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Mutiara Dara Ratih

FAA 110 022


Departemen Ilmu Kesehatan Mata RSUD dr. Doris Sylvanus
Palangkaraya
Fakultas Kedokteran Universitas Palangkaraya
2015

Backgroud
Orbital
cellulitis
with
subperiosteal
abscess in the pediatric patient is most
frequently caused by secondary extension
of infection and/or inflammation from the
paranasal sinuses.
The treatment of subperiosteal abscesses
in the pediatric age group remains
controversial. Broad-spectrum intravenous
antibiotics are required in all patients.

Therere increased levels of a variety of


inflammatory cytokines in the sinonasal
mucosa of patients with sinusitis.
Treatment with intravenous corticosteroids has
been shown to decrease levels of some of
these inflammatory cytokines and therefore
facilitate the treatment of acute and chronic
sinusitis.
Intravenous steroids have also been shown to
decrease mucosal edema, potentially helping
with sinus drainage.

Although broad-spectrum antibiotics are always


used in the initial management of the
subperiosteal
abscess,
the
use
of
corticosteroids to treat the orbital subperiosteal
abscess has not been well investigated.
Because intravenous corticosteroids are often
used in the management of acute sinusitis at
their
institution,
they
postulated
that
corticosteroids may also have a beneficial role
in the management of pediatric subperiosteal
abscesses.

Purpose and Method


Purpose: To determine the effect of intravenous
corticosteroids in the acute management of
pediatric orbital cellulitis with subperiosteal
abscess.
Methods: The inpatient records of all patients
treated for orbital cellulitis with subperiosteal
orbital abscess between January 2001 and August
2003 were reviewed. The use of corticosteroids,
length of hospital stay, need for surgical drainage,
treatment course, and clinical outcomes were
reviewed. A t test and Fisher exact test analysis
were calculated to evaluate statistical significance.

A total of 24 patients were identified,


ranging in age from 11 to 15 years.
One patient was excluded because the
corticosteroids were not given in the
acute treatment of the orbital cellulitis.
Twelve patients received intravenous
corticosteroids and 11 patients did not
receive corticosteroids during their
hospitalizations.

Result

Discussion
The most frequent cause of pediatric orbital
subperiosteal abscesses is acute sinusitis, especially
that involving the ethmoid and maxillary sinuses.
There is currently no definitive standard for the
treatment of subperiosteal abscesses in the
pediatric age group
Some argue:
initial trial of intravenous antibiotics is warranted
reserving surgical treatment for patients who do not
respond to antibiotic therapy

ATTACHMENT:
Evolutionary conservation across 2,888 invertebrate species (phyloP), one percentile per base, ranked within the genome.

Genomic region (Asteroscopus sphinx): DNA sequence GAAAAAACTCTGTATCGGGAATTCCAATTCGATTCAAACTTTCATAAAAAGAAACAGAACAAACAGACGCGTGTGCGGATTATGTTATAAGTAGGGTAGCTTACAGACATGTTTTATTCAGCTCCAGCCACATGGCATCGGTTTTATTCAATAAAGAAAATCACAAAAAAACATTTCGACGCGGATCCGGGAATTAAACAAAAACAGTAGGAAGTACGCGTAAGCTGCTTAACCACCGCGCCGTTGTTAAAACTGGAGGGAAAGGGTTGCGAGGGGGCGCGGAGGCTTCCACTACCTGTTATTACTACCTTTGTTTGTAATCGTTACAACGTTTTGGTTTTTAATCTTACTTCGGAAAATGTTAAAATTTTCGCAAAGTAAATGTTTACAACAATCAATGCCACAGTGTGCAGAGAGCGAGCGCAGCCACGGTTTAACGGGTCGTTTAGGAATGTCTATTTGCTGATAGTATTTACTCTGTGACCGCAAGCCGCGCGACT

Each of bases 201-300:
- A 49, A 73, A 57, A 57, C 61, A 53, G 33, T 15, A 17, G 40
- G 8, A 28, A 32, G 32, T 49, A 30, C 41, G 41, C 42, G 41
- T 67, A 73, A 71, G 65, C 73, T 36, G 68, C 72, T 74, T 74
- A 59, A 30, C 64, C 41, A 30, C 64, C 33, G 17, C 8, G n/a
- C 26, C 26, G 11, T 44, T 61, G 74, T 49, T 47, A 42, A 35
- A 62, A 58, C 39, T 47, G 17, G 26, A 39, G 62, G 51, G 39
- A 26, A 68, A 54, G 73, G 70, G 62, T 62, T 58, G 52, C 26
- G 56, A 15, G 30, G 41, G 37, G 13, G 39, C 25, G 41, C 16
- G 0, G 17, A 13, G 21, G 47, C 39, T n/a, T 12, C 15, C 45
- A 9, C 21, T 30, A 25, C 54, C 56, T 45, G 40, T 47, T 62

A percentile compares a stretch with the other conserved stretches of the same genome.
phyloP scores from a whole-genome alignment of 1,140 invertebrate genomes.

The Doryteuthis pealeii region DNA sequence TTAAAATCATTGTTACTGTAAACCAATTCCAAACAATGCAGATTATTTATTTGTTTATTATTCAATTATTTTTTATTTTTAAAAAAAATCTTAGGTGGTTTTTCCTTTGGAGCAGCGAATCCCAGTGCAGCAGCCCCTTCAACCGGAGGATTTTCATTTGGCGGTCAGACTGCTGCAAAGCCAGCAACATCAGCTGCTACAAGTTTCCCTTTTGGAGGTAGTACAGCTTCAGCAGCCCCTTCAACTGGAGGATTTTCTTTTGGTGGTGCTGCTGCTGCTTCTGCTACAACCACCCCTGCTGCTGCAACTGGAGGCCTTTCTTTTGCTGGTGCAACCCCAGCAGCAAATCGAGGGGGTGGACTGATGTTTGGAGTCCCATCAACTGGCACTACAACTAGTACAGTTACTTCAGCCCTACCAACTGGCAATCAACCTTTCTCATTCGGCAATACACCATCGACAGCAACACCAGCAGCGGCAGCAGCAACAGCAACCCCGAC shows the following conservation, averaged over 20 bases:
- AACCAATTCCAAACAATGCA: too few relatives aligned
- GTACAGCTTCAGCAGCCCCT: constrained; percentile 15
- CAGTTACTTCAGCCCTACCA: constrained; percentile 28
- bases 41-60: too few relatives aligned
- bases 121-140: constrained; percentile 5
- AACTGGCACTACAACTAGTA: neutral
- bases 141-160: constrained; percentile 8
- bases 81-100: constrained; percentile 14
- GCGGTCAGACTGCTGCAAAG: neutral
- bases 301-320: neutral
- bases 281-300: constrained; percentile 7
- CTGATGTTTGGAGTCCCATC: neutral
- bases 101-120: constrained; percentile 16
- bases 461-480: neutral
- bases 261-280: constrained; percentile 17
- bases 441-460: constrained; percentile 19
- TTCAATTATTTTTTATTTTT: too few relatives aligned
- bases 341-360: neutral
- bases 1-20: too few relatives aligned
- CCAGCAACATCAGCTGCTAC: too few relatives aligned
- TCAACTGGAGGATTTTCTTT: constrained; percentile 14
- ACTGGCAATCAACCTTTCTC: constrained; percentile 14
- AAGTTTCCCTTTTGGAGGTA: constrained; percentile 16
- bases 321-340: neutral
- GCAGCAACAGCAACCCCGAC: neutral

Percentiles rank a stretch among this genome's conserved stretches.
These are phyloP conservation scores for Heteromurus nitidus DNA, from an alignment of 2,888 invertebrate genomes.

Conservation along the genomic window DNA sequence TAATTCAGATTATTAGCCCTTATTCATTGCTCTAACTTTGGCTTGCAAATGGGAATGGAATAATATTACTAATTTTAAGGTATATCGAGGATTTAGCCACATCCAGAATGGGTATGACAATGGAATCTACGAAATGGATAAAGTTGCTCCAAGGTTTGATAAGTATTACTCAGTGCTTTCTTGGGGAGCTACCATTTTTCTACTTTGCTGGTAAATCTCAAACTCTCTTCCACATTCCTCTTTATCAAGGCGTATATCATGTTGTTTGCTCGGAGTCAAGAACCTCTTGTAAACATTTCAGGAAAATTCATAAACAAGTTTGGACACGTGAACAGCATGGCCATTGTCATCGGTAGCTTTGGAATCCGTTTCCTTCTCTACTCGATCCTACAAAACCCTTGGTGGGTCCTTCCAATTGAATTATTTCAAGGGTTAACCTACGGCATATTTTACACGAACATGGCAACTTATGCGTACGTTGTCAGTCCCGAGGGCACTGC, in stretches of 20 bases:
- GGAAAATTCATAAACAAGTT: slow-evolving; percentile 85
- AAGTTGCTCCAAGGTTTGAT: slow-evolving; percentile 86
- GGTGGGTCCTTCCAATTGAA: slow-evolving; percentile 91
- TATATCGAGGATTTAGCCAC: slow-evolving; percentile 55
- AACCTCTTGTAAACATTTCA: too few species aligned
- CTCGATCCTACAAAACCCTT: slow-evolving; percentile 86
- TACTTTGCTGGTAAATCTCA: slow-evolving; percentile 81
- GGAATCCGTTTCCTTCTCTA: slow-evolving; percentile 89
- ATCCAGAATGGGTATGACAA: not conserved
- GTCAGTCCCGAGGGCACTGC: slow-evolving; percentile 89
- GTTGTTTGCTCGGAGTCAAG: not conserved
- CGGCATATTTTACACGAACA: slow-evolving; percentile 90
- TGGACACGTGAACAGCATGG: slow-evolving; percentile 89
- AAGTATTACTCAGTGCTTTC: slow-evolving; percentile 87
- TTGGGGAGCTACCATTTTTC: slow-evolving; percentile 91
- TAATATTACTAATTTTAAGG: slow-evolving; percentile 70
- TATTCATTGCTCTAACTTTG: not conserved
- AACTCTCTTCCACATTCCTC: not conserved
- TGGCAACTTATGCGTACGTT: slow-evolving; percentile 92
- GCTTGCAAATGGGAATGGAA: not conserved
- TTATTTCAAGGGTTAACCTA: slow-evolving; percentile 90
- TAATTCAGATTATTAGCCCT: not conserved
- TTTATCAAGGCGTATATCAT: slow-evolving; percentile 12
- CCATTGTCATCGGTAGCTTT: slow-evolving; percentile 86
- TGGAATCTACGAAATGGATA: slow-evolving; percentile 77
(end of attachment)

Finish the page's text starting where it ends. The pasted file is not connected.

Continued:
immediate surgical drainage of the abscess and infected
sinuses is required

Elevated
levels
of
various
proinflammatory
cytokines
have
been found in the sinonasal mucosa
of patients with sinusitis, and, after
treatment
with
corticosteroids,
mucosal biopsy specimens have
demonstrated reduction in the levels
of some of these cytokines.

Corticosteroid use after endoscopic


sinus surgery in children has also
been shown to result in less mucosal
edema, scarring, septae formation,
and lower incidence of closure of the
maxillary ostium.

the presence and size of the abscess does not


necessarily correlate directly with the severity
of the orbital infection. Its due in part to an
exuberant inflammatory response to the
underlying sinusitis that has spilled over into
the subperiosteal space.
Controlling and suppressing this exuberant
inflammatory response may be a potential
benefit from intravenous corticosteroids used
in
conjunction
with
broad-spectrum
antibiotics.

In their study, initial treatment with corticosteroids


clearly did not adversely affect clinical outcomes. No
patients had adverse reactions to the use of intravenous
corticosteroids, and all patients had resolution of the
subperiosteal abscesses after treatment.
The difference in length of hospitalization and need for
surgery was not significantly different between the
patients treated with corticosteroids and those treated
without corticosteroids.
A statistically significant smaller number of patients
required intravenous antibiotic use after discharge when
treated with corticosteroids.

Limitations
Although our initial goal in reviewing
the records of those patients receiving
corticosteroids for treatment of their
sinusitis was to see if there might have
been improved clinical outcomes with
regard to their subperiosteal abscess
as well, without a prospective,
randomized trial, the exact role of
corticosteroids is not certain.

Although there are many theoretical advantages for the


adjunct use of intravenous corticosteroids,their review was
not adequate in determining a true link between
corticosteroids and improvement.
after
discharge
when
treated
with
intravenous
corticosteroids, we cannot determine through our review
which clinical parameters were used in deciding whether or
not intravenous antibiotics were needed.
all patients reviewed had different consultants and surgeons
with different criteria for surgery and antibiotic treatment.
was no standard dosage for the corticosteroids given, with
the patients reviewed in this study receiving intravenous
dexamethasone ranging from 0.33 to 1 mg/kg from a single
dose to every 12 hours for 7 days.

Summary
the use of intravenous corticosteroids
does not appear to adversely affect
clinical outcomes and may be beneficial
in the treatment of pediatric orbital
cellulitis with subperiosteal abscess.
patients treated with intravenous
corticosteroids were much less likely to
require
intravenous
antibiotic
treatment at discharge.